Migrant children held by the Biden administration are reporting suicide and escape attempts and conditions of spoiled food, extreme heat and panic attacks in the largest so-called emergency shelter for migrant children in the U.S., at the Fort Bliss military base in El Paso, Texas. More than 14,000 migrant children are currently in the custody of the Department of Health and Human Services, which has set up 15 emergency sites like the one at Fort Bliss to get them out of overcrowded Border Patrol holding facilities. Vice President Kamala Harris did not visit the Fort Bliss tent city on her recent visit to the southern border, and Department of Health and Human Services Secretary Xavier Becerra was met with protests when he toured the facility Monday. “We have seen so many instances of potential abuse inside that specific detention center,” says Fernando García, founding director of the Border Network for Human Rights, who met with Harris during her visit. “Instead of investing in jails,” he says the administration should take a more humane approach and “build welcoming centers to expedite family reunification.”
AMY GOODMAN: This is Democracy Now! I’m Amy Goodman, with Juan González.
Suicide attempts, spoiled food, extreme heat — these are among the conditions described by boys and girls held at the country’s largest emergency so-called shelter for migrant children, on the Fort Bliss military base in El Paso, Texas. The unlicensed facility has been described as a tent city that can hold 10,000 unaccompanied children in soft-sided tents on desert land. It currently holds about 800 kids, all boys.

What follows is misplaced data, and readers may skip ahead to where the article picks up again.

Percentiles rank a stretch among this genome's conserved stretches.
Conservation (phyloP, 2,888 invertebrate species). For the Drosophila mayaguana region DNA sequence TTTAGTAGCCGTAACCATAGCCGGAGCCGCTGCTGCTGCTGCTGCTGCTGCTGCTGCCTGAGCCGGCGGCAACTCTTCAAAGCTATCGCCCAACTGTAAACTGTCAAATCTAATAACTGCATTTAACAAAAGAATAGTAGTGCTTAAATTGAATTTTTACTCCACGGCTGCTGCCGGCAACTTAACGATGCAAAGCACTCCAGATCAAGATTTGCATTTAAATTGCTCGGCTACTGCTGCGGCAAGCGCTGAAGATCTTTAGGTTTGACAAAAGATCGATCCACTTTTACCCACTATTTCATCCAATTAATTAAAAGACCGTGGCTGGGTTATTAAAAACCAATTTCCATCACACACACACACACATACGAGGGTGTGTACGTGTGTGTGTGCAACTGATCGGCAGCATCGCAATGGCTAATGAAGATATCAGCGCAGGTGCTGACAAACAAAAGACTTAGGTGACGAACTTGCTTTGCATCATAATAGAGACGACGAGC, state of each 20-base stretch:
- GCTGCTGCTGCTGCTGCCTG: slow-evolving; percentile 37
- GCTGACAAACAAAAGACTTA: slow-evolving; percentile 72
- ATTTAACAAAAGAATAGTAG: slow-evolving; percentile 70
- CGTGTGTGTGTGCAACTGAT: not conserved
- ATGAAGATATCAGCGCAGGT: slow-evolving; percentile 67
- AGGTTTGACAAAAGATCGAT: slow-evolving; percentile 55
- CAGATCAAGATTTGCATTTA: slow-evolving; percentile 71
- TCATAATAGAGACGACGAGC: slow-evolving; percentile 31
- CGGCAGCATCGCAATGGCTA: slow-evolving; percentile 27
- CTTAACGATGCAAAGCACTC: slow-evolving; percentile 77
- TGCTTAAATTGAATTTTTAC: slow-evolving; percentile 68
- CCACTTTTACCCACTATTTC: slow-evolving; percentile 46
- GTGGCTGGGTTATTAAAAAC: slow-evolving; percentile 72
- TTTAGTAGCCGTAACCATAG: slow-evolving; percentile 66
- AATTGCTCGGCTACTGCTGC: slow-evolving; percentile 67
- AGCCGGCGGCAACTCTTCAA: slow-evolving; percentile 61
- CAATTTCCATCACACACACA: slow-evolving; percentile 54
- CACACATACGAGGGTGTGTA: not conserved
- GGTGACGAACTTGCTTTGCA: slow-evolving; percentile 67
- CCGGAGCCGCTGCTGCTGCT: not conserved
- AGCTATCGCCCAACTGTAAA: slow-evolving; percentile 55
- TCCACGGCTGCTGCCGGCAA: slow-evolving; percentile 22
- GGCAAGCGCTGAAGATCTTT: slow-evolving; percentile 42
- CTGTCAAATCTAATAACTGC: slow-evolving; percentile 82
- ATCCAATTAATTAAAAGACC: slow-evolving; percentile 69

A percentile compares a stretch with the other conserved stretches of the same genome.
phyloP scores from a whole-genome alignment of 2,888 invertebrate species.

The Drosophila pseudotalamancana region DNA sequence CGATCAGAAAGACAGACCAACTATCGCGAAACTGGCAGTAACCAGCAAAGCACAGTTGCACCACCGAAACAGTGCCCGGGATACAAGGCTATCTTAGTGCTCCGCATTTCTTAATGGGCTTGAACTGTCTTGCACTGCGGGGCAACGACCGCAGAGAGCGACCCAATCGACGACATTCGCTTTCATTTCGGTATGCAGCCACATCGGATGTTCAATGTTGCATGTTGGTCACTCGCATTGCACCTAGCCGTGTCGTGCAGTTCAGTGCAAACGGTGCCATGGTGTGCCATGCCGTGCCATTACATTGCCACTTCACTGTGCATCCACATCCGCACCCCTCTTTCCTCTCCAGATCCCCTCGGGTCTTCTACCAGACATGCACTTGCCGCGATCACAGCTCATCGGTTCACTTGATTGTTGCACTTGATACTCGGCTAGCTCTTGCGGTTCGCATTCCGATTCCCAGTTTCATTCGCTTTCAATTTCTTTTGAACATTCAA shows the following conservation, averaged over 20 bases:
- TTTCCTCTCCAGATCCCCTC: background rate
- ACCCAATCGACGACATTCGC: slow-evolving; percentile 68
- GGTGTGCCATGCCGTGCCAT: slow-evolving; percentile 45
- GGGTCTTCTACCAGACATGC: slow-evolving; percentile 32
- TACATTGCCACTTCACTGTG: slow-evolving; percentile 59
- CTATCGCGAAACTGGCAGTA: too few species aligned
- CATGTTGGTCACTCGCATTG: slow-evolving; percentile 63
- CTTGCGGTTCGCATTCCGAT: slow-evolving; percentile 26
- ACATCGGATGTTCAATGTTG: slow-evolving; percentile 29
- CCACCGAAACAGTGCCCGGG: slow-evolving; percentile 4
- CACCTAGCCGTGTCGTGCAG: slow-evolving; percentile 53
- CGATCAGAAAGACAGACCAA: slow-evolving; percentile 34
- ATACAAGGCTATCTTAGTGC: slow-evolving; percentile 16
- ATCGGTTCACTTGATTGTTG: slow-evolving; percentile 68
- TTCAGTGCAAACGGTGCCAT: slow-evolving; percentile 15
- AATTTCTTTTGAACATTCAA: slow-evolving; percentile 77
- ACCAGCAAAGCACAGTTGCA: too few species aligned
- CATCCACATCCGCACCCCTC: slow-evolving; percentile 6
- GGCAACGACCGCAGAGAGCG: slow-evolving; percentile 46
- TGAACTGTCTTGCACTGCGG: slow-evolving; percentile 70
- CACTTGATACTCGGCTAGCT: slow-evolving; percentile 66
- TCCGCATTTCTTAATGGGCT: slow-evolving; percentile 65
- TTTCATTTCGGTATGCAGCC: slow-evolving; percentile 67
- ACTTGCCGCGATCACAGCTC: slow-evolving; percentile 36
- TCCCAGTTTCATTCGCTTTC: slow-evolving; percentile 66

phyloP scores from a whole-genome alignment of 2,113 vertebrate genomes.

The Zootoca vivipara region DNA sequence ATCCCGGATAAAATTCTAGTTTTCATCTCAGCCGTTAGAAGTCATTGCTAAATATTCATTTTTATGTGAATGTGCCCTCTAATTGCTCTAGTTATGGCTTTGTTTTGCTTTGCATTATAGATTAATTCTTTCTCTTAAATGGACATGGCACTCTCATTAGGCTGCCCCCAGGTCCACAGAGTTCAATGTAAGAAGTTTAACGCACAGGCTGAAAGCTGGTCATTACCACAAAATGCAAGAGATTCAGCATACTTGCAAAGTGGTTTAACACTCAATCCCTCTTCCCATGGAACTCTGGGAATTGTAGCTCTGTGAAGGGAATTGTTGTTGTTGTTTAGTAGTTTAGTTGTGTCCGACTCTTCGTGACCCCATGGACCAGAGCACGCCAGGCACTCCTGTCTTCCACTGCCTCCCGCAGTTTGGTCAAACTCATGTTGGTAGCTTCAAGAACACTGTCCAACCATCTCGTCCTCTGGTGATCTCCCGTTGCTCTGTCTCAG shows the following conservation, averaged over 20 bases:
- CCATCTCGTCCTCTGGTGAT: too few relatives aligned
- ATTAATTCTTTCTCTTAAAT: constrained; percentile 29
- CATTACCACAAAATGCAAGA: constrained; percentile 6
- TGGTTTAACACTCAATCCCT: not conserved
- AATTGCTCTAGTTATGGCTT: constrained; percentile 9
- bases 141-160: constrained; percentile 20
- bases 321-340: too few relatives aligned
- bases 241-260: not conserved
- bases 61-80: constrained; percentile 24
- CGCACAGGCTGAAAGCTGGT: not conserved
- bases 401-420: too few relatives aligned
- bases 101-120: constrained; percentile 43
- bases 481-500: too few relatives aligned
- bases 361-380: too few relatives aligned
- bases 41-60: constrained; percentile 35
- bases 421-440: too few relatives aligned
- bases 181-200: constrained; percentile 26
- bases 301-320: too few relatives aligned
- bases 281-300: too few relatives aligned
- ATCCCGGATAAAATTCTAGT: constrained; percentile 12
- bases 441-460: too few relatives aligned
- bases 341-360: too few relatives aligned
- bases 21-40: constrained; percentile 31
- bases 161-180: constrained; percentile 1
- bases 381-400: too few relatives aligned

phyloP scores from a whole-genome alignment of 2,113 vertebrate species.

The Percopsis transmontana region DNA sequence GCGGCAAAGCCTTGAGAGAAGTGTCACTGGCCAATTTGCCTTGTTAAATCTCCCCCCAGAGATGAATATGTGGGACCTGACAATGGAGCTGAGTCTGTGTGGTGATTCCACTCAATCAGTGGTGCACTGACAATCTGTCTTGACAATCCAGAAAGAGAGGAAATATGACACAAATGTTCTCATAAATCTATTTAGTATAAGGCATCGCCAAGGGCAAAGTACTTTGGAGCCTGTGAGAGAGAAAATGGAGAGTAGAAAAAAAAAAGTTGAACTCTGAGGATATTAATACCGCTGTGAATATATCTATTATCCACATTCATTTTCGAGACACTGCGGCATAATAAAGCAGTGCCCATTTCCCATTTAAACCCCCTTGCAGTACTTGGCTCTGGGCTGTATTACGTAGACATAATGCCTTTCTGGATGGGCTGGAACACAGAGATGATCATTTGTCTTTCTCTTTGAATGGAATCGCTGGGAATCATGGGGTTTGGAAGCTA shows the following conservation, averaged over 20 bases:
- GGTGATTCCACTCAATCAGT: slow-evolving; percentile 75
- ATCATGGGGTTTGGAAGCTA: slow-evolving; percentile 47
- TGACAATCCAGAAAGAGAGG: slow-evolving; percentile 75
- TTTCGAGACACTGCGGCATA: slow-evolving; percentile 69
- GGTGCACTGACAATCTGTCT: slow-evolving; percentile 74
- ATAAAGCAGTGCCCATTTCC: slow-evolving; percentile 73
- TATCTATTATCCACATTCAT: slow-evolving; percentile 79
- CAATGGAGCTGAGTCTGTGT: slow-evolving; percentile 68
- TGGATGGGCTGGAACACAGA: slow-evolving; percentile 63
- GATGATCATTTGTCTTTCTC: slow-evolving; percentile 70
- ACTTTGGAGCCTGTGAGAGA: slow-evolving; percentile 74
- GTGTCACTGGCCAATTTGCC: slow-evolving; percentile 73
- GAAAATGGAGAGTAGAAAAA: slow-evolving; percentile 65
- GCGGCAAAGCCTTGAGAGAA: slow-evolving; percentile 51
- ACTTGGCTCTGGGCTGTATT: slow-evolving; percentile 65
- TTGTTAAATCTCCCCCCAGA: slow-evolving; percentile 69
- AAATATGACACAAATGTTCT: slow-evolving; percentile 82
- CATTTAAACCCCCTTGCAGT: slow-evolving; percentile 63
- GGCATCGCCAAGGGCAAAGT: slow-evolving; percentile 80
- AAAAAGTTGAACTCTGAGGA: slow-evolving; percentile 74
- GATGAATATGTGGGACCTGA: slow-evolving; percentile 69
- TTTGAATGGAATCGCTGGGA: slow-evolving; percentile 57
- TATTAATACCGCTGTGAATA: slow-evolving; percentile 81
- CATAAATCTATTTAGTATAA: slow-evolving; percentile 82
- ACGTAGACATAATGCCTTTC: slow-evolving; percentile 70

Vice President Harris did not visit the site when she traveled to El Paso Friday on a visit to the border. That task was left to the secretary of the Department of Health and Human Services, Xavier Becerra, who was met with protests when he toured Fort Bliss on Monday.
GIRL: Shut it down! Shut it down! Shut it down!
AMY GOODMAN: “Shut it down,” the little girl is saying. “Shut it down.”
More than 14,000 migrant children are now in the custody of the Department of Health and Human Services, which set up 15 emergency sites like Fort Bliss to get them out of overcrowded Border Patrol holding facilities. But some kids have been held there for months. Court records cited by CBS News quote a 17-year-old Guatemalan girl held at Fort Bliss for 60 days, who said she got so anxious, she once fainted, and that after she reported not sleeping for three days, she was prescribed medication. During an event last Thursday, Becerra defended conditions at Fort Bliss.
HHS SECRETARY XAVIER BECERRA: I will agree with anyone who says that that’s not where you’re going to do long-term care for a child. We get that. But it’s far better than the deserts they were in. It is far better than an adult detention facility. And it is absolutely providing them, these children, with everything you would expect a child to get to provide for their basic needs and attention that they require.
AMY GOODMAN: For more, we go to El Paso, Texas, to speak with Fernando García, founding director of the the Border Network for Human Rights, which has been part of protests to shut down the emergency so-called shelter at Fort Bliss, among the advocates who actually spoke to Vice President Kamala Harris on Friday.
Fernando, thanks so much for joining us again. Why don’t you start off by talking about your demands to close this site for children at Fort Bliss, and then what you said to the vice president Friday?
FERNANDO GARCÍA: Yes, Amy and Juan, thanks for having me again.